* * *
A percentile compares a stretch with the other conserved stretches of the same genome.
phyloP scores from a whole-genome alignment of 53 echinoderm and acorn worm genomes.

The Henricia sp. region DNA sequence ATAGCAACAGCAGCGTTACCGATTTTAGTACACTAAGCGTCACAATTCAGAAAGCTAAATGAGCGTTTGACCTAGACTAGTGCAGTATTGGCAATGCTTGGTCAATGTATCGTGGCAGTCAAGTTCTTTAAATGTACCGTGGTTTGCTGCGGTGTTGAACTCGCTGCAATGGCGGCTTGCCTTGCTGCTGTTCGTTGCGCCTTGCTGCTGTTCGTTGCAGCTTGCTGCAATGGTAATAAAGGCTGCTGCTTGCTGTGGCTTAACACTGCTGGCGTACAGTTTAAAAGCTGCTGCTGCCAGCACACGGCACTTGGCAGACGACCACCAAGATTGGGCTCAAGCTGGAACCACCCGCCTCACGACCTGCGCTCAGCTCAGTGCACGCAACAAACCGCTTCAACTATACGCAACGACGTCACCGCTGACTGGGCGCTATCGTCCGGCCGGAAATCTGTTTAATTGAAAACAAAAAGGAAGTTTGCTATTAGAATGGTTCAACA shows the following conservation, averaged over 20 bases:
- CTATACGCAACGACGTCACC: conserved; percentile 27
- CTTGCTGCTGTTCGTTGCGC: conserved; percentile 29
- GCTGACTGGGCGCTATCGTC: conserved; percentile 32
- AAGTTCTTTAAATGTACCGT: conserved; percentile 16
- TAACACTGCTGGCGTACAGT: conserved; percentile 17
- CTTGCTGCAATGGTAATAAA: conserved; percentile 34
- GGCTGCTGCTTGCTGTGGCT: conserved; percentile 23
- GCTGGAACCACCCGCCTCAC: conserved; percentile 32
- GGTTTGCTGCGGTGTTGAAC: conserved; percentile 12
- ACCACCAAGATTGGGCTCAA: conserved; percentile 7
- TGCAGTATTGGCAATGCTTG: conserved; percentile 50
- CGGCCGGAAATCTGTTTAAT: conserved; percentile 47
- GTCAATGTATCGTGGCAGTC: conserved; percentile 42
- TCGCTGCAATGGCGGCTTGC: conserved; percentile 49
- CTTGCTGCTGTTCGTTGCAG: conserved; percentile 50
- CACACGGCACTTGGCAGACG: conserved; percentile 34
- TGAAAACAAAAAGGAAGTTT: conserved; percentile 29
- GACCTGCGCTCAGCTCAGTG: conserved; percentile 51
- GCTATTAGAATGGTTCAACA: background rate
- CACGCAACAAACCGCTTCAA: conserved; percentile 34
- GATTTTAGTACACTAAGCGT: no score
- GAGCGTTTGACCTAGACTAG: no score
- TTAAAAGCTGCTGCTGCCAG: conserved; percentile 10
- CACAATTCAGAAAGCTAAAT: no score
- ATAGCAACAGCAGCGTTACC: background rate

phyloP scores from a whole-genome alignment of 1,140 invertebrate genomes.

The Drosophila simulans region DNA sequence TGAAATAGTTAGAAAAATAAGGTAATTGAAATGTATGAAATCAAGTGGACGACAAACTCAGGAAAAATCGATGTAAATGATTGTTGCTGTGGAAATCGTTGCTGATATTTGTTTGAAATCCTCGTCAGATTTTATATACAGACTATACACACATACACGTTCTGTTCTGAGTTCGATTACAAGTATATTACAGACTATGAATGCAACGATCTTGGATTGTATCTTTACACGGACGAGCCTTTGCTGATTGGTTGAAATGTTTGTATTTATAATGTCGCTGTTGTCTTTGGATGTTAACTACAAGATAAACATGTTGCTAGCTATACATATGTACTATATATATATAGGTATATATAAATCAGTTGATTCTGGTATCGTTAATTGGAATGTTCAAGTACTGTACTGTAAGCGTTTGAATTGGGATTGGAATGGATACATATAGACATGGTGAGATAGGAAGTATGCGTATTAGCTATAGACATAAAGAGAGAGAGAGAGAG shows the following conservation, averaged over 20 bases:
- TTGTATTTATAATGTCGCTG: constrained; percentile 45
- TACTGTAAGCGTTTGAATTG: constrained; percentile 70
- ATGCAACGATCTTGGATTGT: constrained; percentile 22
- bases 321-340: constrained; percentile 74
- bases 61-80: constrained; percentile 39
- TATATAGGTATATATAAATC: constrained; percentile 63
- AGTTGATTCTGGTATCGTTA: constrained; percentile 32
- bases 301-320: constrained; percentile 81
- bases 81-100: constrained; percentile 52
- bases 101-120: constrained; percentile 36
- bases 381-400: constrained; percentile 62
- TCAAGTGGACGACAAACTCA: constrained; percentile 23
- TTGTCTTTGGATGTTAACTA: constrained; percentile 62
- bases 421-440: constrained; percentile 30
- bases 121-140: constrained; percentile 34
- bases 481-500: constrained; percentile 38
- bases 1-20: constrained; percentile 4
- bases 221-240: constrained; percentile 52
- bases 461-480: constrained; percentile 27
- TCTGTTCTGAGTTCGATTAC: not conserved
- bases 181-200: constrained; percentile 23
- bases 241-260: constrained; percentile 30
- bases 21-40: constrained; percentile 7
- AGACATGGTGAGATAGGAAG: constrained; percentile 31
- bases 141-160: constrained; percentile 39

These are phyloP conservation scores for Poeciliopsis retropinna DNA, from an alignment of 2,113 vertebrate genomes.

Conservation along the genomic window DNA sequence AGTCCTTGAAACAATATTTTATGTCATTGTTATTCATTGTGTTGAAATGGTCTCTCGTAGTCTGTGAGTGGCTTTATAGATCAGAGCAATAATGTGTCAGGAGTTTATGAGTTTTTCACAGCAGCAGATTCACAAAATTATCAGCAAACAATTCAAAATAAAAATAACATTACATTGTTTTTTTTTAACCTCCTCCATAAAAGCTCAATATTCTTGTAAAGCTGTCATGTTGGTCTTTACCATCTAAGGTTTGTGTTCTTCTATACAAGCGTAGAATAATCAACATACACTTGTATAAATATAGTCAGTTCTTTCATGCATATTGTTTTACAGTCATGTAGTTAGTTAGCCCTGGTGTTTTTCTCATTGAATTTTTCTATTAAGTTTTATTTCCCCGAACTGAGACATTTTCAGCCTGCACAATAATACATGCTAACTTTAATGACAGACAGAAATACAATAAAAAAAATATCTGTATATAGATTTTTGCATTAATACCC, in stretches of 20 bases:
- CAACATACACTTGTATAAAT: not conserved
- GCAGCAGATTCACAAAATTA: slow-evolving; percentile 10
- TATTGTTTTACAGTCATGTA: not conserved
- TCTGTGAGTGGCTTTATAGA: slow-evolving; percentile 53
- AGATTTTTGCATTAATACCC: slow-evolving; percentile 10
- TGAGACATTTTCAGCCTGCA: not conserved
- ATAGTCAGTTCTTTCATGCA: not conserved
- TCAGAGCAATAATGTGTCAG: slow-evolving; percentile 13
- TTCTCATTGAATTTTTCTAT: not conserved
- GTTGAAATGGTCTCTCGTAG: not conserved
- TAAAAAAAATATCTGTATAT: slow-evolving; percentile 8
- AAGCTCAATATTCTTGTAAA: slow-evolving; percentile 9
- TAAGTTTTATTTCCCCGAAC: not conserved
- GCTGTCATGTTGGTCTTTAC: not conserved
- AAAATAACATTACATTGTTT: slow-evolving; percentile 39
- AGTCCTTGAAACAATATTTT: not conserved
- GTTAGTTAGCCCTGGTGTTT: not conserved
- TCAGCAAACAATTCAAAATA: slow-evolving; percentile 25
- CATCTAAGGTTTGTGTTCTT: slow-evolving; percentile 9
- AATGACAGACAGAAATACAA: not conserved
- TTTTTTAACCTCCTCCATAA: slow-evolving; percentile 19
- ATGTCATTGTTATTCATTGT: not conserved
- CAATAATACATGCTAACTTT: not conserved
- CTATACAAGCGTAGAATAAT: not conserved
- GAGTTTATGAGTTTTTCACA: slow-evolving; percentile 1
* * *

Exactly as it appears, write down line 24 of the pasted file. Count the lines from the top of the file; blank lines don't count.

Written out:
- GATTTTAGTACACTAAGCGT: no score